Sometimes, you have to juggle more than one task at the same time. Life is not polite. It does not stand politely by and wait for you to finish the task at hand before throwing the next task at you. Certain situations may demand immediate attention. People who wear "multiple hats" and have several responsibilities need to multitask. What do you do under such conditions?

While it is recognized that context switching and multitasking introduce a certain element of inefficiency, it is also necessary under certain conditions. We rarely, if ever, have the luxury of focusing totally on one task for its entire duration. We constantly get interrupted, and, depending on the nature of the interruption, our priorities may change.

Do you think about everything that you do or do you sometimes operate on autopilot?

Do you remember how you were taught to tie your shoelaces? You may have had to focus on the steps until you were able to do it without thinking about it.

Do you think about walking? Can you walk and chew gum at the same time?

My point is that with sufficient practice, some mechanical tasks can be delegated to the automatic section of the mind at which time you can put your mind to work on something else. You can, for example, plan your Power Point presentation (or something thought consuming) while tying your shoelaces (or something equally trivial).

There are some tasks which inherently require us to do multiple things simultaneously. For example, a person playing a musical instrument may be doing three or four things at the same time. It has been observed that musicians can multitask very well.

Human beings do multitask naturally. When a mechanical task is done over and over again, it is no longer handled by the thinking part of the brain, the gray matter or cerebrum. It moves into the automatic part of the brain, the white matter or cerebellum. Automatic tasks, when sufficiently practiced, may be combined with other automatic tasks or at most one task requiring thinking.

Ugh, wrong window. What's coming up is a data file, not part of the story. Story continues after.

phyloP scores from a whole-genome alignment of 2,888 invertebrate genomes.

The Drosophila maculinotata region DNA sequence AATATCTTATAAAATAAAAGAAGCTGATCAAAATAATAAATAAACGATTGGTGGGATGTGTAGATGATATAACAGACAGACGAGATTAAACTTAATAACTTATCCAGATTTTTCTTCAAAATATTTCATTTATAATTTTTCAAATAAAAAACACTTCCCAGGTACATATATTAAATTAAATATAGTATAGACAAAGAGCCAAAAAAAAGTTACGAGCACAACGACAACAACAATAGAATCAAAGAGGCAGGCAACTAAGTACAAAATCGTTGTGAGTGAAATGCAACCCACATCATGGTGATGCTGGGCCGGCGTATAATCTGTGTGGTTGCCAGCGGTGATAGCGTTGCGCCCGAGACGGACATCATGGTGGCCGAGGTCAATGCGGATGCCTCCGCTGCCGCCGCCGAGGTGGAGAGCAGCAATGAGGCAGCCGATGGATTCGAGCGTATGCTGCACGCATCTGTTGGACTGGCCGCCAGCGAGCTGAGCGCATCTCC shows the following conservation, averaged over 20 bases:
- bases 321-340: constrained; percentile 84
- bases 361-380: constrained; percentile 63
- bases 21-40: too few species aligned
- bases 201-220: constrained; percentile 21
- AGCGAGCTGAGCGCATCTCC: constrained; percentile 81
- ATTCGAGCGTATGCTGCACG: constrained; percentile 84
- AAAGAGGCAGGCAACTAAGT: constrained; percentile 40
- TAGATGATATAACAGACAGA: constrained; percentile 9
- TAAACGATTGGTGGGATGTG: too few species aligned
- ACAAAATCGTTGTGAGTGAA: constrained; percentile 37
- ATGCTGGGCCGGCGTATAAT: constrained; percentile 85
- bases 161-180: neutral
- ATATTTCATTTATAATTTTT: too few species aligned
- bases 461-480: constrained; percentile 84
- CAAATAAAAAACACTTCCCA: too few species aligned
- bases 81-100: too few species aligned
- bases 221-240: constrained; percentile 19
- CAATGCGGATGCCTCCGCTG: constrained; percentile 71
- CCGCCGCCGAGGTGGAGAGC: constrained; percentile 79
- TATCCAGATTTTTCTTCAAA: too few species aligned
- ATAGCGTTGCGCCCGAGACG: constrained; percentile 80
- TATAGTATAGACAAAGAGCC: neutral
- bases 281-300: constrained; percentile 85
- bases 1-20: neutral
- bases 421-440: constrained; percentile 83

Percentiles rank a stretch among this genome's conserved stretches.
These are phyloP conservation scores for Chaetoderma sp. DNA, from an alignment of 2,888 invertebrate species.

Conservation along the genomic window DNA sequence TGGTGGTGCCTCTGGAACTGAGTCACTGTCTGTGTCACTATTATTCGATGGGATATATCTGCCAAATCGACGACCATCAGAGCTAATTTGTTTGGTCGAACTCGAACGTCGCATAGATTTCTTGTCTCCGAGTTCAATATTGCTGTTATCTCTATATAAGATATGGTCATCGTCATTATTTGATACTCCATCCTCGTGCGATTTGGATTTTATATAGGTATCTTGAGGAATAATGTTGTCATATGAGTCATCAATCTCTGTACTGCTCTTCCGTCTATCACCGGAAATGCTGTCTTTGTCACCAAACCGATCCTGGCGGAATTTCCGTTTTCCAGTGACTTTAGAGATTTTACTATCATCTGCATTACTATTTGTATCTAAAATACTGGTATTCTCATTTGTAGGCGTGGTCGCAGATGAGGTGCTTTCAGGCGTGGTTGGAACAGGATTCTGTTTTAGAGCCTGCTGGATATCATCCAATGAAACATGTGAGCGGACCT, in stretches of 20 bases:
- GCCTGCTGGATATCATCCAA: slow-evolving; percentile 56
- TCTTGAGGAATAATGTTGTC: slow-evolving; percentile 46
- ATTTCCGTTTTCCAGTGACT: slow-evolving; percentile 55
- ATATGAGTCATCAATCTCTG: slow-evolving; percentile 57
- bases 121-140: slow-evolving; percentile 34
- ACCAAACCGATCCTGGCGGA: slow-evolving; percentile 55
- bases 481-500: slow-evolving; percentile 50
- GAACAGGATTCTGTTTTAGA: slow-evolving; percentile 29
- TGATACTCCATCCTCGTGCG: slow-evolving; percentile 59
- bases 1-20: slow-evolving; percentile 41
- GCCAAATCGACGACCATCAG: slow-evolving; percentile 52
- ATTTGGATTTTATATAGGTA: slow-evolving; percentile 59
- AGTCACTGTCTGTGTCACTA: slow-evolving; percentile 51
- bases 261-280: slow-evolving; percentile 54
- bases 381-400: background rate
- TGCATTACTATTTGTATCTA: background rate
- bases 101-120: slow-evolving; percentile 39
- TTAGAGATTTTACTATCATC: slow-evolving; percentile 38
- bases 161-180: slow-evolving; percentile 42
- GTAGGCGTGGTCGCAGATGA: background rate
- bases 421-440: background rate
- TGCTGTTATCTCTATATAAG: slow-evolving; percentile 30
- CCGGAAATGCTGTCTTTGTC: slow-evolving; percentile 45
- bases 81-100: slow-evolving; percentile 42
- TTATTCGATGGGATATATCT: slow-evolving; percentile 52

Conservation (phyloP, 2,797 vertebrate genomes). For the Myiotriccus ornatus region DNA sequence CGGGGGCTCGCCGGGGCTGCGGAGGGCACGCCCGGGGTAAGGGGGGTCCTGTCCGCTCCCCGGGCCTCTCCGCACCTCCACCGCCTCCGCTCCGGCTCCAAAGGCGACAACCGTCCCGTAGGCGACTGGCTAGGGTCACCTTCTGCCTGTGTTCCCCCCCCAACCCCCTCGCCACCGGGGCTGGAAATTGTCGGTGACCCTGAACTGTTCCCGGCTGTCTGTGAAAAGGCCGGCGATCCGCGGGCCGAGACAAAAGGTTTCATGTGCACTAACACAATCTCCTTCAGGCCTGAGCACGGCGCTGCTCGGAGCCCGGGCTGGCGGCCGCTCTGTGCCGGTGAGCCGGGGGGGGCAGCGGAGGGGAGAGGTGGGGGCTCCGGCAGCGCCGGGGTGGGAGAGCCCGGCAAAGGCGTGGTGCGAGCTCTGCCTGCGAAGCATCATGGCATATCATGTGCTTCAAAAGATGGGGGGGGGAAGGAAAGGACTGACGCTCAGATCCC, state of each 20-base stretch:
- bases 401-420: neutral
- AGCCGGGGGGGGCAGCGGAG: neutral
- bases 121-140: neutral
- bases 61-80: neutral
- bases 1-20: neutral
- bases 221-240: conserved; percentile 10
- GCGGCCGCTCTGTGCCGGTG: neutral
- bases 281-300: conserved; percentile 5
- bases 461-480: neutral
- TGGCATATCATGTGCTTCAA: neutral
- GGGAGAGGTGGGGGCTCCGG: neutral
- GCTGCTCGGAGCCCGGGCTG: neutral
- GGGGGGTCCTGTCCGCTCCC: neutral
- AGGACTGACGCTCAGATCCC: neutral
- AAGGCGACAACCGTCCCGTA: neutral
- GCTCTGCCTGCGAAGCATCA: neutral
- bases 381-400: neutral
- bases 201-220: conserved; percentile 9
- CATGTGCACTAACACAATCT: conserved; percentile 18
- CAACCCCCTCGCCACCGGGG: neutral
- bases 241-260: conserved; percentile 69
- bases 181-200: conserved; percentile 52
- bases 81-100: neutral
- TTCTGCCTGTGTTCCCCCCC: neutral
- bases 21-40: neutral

It takes practice to move any action from the thinking area to the motor area of the brain. It takes more practice to combine actions. Only automatic actions can be multitasked. If you expect to take any specific action over and over again, practice it so that you do not have to think about it. For example, musicians, martial artists and sports personages constantly practice their actions to be able to execute them flawlessly.

The ability to multitask will help us cope with interruptions and changing priorities. In addition, multitasking, if practiced well, will greatly improve our throughput.

The benefits of multitasking include:

1. The ability to switch between tasks when one is charged with multiple responsibilities,

2. Greater throughput while handling mechanical (automatic, thought-free) tasks.

Multitasking can improve productivity and throughput. However, not all tasks may be combined with other tasks.

We all do a certain amount of multitasking anyway. For instance, you may scan the newspaper while drinking your morning coffee, or listen to the radio while driving in to work. It is as easy as walking and chewing gum at the same time! Most of these tasks are mechanical. While multitasking in this manner, the brain is actively monitoring only one task, or at most one task. The other tasks run in the back of the mind.

Time Management - The Benefits of Multitasking

Prakash Rao is a time management coach with a very unique approach: Control time within tasks as much as you control which tasks you perform. This approach allows Prakash's clients to be effective, efficient and error-free in management of their tasks and their lives. For more information about Prakash's techniques please visit To avail Prakash's coaching services, contact him at